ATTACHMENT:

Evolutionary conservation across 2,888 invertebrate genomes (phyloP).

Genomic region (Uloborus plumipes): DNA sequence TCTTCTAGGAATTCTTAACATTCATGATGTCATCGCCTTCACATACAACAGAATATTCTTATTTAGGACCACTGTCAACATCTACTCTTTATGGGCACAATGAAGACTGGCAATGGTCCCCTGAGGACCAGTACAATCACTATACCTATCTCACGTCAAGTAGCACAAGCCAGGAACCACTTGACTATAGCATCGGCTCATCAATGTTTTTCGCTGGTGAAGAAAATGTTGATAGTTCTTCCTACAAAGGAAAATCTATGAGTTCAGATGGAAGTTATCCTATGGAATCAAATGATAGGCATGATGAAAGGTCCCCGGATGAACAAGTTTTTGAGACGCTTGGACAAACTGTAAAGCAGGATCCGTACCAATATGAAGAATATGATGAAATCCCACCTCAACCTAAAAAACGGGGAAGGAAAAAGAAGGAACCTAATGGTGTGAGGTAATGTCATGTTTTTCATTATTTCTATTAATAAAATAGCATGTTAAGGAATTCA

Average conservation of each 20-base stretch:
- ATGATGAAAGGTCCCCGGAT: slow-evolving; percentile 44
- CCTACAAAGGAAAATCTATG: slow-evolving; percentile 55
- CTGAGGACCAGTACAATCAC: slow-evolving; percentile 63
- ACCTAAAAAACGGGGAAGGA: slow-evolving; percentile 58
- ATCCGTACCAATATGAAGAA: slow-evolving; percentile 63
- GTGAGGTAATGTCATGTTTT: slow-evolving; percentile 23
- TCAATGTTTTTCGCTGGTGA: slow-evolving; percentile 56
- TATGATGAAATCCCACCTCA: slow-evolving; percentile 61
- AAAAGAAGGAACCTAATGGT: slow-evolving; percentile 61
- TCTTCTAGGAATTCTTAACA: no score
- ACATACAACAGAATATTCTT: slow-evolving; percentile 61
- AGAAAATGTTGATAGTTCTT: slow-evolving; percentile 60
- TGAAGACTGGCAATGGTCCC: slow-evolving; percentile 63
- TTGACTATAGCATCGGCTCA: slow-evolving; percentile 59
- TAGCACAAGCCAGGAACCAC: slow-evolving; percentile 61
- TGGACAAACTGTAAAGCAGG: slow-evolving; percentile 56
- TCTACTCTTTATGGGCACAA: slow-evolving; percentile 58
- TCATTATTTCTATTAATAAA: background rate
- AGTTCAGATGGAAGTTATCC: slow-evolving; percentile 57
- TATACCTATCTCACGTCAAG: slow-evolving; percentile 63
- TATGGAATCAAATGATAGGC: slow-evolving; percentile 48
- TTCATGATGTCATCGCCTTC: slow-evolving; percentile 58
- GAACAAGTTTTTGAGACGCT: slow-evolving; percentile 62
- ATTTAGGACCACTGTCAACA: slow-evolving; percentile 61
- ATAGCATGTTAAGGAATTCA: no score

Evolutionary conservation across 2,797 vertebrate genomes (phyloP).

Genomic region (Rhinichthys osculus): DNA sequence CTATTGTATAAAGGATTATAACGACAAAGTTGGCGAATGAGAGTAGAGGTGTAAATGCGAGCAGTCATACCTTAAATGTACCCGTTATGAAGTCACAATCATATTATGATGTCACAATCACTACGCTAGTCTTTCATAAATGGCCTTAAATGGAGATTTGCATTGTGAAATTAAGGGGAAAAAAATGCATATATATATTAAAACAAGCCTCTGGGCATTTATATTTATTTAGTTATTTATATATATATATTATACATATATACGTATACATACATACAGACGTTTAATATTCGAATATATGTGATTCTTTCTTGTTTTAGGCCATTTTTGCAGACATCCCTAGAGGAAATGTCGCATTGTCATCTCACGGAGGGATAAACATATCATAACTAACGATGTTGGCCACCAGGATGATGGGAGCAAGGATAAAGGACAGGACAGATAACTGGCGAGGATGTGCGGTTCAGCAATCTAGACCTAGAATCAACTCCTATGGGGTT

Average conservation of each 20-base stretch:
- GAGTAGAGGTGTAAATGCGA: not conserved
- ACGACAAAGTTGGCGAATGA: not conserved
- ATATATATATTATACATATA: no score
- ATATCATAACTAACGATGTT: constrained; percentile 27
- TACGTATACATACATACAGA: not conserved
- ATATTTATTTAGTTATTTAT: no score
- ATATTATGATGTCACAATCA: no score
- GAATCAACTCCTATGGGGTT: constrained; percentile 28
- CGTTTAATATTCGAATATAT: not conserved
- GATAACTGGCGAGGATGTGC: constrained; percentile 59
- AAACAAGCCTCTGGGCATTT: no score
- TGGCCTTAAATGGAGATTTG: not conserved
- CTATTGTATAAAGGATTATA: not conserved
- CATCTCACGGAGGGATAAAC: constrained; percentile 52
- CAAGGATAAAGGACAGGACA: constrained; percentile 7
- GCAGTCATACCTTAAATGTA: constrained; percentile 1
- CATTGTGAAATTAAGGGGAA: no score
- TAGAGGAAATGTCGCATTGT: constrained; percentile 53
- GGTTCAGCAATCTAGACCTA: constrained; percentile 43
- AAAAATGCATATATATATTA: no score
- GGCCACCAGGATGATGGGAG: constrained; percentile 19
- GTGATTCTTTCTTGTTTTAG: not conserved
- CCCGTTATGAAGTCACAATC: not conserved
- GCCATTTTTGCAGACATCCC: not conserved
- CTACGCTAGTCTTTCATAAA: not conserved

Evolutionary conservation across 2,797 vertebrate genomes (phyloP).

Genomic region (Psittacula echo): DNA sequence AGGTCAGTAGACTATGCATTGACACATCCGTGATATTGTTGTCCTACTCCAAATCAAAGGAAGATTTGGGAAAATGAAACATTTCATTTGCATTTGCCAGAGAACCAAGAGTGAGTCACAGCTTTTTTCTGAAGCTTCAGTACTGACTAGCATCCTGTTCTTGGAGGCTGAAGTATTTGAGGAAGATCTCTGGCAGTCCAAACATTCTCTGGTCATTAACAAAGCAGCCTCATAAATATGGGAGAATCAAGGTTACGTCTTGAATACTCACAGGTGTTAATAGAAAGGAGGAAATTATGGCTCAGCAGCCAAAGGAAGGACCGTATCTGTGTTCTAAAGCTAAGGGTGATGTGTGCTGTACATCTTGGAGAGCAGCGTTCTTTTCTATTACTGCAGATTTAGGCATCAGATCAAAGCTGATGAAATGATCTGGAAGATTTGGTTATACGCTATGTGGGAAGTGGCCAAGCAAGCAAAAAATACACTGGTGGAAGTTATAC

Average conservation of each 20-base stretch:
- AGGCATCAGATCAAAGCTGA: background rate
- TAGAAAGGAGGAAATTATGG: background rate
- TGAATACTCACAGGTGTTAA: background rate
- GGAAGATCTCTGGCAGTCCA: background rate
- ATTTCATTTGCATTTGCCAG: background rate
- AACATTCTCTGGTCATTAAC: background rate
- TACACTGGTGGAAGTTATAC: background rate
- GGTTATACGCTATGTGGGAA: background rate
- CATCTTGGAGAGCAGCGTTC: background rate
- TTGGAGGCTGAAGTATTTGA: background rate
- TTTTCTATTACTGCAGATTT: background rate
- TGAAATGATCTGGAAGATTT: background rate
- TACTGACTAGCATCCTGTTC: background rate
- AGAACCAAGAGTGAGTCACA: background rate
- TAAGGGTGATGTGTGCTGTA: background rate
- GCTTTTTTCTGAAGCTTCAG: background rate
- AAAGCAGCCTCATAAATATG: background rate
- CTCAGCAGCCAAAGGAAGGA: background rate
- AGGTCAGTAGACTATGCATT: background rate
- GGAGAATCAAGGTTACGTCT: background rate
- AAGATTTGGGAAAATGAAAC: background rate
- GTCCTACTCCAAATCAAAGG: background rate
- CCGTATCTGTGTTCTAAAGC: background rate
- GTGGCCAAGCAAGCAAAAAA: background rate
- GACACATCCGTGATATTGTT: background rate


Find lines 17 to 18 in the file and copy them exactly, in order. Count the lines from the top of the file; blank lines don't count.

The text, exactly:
- TTGACTATAGCATCGGCTCA: slow-evolving; percentile 59
- TAGCACAAGCCAGGAACCAC: slow-evolving; percentile 61